New learning attempts to connect with existing schema. In the new learning, if any of it triggers memory of a related item in the schema then the new learning is made easier as the student understands it to be ‘like’ something they already know. The cognitive load of trying to understand the learning is consequently comfortable. If connections can’t be made, the learner is left on their own with the working memory, and therefore at the mercy of its limited capacity.
When meaning is presented in a variety of ways and connections are made between the modes based on the knowledge presented, we see a type of coding that is potentially beyond dual, and may in fact be triple or even quad coding depending on the number of ways it is presented. Because the modes are by nature different in context, when two or more are held in thought simultaneously, a type of analogy between them is formed as the brain evaluates and justifies one against the other. The analogies become elaborations of the topic at hand, with all of the memorable/idiosyncratic contextual aspects of each mode now inextricably connected via that central theme. And pertinently, each contextualised memory cues all the other memories.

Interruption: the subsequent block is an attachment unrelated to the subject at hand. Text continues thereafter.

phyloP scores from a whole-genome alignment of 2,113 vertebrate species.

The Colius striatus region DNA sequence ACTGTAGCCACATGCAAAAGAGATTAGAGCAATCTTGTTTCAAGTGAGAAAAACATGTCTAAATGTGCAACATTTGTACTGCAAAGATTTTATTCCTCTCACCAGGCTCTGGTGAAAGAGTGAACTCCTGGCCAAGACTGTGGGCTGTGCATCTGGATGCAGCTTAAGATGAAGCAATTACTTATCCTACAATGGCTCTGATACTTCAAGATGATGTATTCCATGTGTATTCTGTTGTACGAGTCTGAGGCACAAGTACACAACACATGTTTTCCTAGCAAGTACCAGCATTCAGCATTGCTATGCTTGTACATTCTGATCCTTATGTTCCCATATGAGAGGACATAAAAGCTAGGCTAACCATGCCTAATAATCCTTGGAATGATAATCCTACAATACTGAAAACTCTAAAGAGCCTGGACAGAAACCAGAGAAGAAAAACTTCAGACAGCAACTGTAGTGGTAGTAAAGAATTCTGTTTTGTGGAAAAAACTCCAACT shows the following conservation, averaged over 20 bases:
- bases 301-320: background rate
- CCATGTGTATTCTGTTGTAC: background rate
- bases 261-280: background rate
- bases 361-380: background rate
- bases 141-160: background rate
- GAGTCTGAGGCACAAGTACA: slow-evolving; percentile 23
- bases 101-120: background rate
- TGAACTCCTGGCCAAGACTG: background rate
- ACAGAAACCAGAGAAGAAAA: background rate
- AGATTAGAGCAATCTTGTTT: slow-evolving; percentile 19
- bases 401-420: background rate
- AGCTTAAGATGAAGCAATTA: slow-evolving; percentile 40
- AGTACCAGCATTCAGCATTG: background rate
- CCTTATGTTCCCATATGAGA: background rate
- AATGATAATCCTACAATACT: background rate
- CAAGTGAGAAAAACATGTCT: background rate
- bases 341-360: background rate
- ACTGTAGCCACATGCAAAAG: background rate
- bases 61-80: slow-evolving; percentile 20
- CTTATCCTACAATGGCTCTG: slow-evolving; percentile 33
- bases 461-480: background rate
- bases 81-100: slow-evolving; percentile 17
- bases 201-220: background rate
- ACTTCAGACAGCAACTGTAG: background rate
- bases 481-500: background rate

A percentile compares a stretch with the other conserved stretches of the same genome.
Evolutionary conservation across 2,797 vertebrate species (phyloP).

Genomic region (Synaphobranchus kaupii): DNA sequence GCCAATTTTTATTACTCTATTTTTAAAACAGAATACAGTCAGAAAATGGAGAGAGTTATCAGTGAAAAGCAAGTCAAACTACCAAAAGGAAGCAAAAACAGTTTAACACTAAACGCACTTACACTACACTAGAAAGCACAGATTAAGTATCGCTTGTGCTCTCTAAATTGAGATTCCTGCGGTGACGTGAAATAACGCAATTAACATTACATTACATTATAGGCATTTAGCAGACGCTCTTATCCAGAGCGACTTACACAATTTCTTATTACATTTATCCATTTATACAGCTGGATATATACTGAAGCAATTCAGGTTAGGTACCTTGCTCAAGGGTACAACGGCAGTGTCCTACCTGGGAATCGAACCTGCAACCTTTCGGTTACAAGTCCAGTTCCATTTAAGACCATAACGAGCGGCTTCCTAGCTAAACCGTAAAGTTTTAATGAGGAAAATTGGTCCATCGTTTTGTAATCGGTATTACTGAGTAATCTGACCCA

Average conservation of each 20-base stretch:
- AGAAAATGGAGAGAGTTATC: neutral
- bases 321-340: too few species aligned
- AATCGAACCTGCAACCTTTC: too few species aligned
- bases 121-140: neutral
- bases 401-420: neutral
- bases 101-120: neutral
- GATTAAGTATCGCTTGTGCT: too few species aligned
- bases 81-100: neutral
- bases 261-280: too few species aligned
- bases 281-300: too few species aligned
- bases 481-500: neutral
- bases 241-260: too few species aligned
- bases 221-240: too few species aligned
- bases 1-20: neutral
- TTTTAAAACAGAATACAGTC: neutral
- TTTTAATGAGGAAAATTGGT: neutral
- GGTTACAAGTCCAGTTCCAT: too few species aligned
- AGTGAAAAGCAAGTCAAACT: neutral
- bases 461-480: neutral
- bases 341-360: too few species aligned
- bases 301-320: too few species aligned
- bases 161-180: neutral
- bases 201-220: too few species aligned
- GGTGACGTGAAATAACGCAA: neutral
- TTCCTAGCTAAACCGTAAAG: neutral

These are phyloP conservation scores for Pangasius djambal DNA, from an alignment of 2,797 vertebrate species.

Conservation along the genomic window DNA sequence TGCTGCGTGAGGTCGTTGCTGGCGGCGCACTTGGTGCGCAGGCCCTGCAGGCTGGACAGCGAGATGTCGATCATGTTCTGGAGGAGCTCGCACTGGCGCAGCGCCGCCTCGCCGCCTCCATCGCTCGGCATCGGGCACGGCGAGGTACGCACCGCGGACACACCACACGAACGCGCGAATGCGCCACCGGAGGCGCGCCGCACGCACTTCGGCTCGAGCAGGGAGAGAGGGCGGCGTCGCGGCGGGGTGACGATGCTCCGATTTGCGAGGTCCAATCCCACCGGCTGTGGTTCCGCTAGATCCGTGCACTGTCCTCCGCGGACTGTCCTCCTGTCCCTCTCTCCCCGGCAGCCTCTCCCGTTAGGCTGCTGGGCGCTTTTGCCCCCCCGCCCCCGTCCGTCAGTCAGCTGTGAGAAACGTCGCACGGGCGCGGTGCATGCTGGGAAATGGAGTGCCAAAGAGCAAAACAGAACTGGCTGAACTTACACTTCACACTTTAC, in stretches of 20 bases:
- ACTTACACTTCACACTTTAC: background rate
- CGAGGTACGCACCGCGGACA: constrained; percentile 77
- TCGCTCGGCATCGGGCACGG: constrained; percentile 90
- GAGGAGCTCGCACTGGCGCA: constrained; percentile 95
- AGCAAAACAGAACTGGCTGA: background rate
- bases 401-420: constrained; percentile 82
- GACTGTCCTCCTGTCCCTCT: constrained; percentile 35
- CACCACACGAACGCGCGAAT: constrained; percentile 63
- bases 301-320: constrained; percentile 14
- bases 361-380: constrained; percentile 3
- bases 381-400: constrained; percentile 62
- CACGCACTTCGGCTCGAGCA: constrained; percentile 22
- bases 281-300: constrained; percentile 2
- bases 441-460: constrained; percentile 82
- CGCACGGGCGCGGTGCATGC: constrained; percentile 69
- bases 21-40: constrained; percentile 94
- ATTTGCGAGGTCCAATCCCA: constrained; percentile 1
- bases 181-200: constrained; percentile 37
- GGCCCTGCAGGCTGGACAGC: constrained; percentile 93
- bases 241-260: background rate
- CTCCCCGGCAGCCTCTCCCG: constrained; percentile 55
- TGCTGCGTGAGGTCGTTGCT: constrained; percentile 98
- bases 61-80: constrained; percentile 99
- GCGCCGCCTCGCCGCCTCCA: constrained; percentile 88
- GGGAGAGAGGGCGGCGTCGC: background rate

This process of comparing and evaluating connections is a type of ‘near’ transfer, and an inadvertent training for the application of knowledge. Providing multiple angles of access to knowledge helps to develop not just a depth of schema, but a breadth too. The need for this breadth is evidenced by Butler when he refers to the finding that encoding variability increases the probability of successful transfer. It is such a breadth that better equips the graduate to negotiate an evolving workplace.
Butler, Andrew. (2010). Repeated Testing Produces Superior Transfer of Learning Relative to Repeated Studying. Journal of Experimental Psychology: Learning, Memory, & Cognition, 36, 1118-1133. https://doi.org/10.1037/a0019902
I’m Paul Moss. I’m a learning designer at The University of Adelaide. I’m on Twitter too